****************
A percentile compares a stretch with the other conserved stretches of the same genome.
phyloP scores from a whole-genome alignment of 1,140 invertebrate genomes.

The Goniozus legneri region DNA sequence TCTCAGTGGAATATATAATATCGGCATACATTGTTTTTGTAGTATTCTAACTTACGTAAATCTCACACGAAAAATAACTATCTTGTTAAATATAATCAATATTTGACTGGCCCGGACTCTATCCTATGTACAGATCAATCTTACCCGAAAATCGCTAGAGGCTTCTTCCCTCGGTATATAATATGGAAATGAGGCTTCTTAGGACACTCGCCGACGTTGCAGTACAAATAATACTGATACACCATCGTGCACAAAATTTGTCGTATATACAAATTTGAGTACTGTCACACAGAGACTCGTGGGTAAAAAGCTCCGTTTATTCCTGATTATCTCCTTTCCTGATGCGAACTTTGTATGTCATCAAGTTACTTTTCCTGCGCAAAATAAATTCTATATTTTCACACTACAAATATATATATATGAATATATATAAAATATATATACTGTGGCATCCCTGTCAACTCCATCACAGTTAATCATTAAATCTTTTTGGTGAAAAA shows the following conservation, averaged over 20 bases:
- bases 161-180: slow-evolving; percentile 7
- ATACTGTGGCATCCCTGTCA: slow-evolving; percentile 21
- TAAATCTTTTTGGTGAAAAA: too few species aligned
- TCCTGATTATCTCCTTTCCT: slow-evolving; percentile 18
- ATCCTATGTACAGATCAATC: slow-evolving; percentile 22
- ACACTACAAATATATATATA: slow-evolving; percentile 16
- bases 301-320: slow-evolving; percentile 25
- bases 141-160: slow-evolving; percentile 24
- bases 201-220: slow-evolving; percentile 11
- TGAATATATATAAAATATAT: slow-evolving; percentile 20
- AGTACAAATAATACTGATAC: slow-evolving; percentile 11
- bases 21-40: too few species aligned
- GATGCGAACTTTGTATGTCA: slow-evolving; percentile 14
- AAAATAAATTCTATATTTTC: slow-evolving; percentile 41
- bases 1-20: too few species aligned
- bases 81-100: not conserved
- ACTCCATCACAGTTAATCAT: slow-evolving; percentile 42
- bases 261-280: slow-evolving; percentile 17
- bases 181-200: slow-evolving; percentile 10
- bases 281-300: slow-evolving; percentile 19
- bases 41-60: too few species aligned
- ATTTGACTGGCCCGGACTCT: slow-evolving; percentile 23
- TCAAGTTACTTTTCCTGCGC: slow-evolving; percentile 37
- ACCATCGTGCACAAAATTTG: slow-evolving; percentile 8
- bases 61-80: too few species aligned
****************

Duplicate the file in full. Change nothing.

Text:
A percentile compares a stretch with the other conserved stretches of the same genome.
phyloP scores from a whole-genome alignment of 1,140 invertebrate genomes.

The Goniozus legneri region DNA sequence TCTCAGTGGAATATATAATATCGGCATACATTGTTTTTGTAGTATTCTAACTTACGTAAATCTCACACGAAAAATAACTATCTTGTTAAATATAATCAATATTTGACTGGCCCGGACTCTATCCTATGTACAGATCAATCTTACCCGAAAATCGCTAGAGGCTTCTTCCCTCGGTATATAATATGGAAATGAGGCTTCTTAGGACACTCGCCGACGTTGCAGTACAAATAATACTGATACACCATCGTGCACAAAATTTGTCGTATATACAAATTTGAGTACTGTCACACAGAGACTCGTGGGTAAAAAGCTCCGTTTATTCCTGATTATCTCCTTTCCTGATGCGAACTTTGTATGTCATCAAGTTACTTTTCCTGCGCAAAATAAATTCTATATTTTCACACTACAAATATATATATATGAATATATATAAAATATATATACTGTGGCATCCCTGTCAACTCCATCACAGTTAATCATTAAATCTTTTTGGTGAAAAA shows the following conservation, averaged over 20 bases:
- bases 161-180: slow-evolving; percentile 7
- ATACTGTGGCATCCCTGTCA: slow-evolving; percentile 21
- TAAATCTTTTTGGTGAAAAA: too few species aligned
- TCCTGATTATCTCCTTTCCT: slow-evolving; percentile 18
- ATCCTATGTACAGATCAATC: slow-evolving; percentile 22
- ACACTACAAATATATATATA: slow-evolving; percentile 16
- bases 301-320: slow-evolving; percentile 25
- bases 141-160: slow-evolving; percentile 24
- bases 201-220: slow-evolving; percentile 11
- TGAATATATATAAAATATAT: slow-evolving; percentile 20
- AGTACAAATAATACTGATAC: slow-evolving; percentile 11
- bases 21-40: too few species aligned
- GATGCGAACTTTGTATGTCA: slow-evolving; percentile 14
- AAAATAAATTCTATATTTTC: slow-evolving; percentile 41
- bases 1-20: too few species aligned
- bases 81-100: not conserved
- ACTCCATCACAGTTAATCAT: slow-evolving; percentile 42
- bases 261-280: slow-evolving; percentile 17
- bases 181-200: slow-evolving; percentile 10
- bases 281-300: slow-evolving; percentile 19
- bases 41-60: too few species aligned
- ATTTGACTGGCCCGGACTCT: slow-evolving; percentile 23
- TCAAGTTACTTTTCCTGCGC: slow-evolving; percentile 37
- ACCATCGTGCACAAAATTTG: slow-evolving; percentile 8
- bases 61-80: too few species aligned